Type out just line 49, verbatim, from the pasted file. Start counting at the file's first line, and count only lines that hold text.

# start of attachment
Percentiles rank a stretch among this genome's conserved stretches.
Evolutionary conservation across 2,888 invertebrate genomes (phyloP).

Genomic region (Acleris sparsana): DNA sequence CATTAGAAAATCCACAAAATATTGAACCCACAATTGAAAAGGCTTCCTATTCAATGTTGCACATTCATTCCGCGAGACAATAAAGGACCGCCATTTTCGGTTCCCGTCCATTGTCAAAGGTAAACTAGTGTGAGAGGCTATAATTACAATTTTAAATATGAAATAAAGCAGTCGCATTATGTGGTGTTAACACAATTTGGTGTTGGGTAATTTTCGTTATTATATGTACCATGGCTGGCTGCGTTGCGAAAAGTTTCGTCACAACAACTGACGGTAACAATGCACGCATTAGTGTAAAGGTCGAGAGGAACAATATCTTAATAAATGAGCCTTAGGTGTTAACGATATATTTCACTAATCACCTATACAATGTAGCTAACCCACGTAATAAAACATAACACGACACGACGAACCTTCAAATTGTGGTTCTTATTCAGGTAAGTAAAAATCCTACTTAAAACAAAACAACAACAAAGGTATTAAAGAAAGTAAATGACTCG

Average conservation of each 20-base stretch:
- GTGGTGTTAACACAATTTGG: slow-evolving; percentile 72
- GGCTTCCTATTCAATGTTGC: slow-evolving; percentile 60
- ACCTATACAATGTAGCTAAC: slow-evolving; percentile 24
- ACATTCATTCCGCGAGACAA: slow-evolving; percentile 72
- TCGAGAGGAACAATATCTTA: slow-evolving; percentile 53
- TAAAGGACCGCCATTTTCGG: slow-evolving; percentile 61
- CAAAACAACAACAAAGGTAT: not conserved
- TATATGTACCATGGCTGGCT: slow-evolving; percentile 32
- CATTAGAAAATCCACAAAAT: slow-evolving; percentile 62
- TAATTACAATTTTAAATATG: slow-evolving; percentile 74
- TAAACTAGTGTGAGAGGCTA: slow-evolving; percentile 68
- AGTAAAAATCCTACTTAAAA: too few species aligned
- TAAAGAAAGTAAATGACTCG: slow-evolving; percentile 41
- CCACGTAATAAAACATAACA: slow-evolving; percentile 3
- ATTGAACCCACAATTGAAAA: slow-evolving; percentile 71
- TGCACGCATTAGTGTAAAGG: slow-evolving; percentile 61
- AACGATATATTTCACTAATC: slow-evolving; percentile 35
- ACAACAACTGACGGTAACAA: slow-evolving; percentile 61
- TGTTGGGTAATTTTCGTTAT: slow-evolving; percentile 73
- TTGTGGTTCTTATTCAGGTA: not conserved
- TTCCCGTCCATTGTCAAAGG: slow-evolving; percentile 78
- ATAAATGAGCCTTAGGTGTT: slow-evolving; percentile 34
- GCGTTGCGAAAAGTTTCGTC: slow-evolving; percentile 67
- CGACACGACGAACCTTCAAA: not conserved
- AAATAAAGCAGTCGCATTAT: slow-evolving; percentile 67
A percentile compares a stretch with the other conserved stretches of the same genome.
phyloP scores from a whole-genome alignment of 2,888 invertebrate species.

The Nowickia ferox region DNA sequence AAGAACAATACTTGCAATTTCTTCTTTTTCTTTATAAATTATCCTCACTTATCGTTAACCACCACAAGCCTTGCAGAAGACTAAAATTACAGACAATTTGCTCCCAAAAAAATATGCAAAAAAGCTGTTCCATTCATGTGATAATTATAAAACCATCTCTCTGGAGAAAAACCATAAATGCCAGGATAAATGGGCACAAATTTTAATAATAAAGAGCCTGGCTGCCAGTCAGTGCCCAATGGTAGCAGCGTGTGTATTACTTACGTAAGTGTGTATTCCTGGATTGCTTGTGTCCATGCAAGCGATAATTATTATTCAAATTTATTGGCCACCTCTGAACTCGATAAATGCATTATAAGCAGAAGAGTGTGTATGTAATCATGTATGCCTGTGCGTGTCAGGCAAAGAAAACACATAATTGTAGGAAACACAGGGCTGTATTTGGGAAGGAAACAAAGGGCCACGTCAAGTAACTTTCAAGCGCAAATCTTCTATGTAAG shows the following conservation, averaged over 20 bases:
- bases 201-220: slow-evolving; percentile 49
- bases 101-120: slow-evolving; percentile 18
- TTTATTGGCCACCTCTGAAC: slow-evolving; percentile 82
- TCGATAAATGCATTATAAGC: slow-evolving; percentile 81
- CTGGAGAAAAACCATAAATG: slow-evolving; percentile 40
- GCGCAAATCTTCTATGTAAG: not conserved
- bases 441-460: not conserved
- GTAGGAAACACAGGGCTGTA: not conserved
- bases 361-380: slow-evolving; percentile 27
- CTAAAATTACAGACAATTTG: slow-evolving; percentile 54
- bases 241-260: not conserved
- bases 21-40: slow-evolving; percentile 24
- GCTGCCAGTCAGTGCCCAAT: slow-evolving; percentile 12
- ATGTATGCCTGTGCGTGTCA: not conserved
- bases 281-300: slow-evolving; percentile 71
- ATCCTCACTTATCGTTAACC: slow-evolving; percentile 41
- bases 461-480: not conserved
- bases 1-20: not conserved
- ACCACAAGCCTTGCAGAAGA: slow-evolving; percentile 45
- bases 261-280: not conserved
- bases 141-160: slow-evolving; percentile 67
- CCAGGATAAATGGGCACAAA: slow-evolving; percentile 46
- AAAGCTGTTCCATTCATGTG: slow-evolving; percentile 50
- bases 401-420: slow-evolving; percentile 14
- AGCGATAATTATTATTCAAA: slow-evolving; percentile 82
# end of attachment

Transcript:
- bases 461-480: not conserved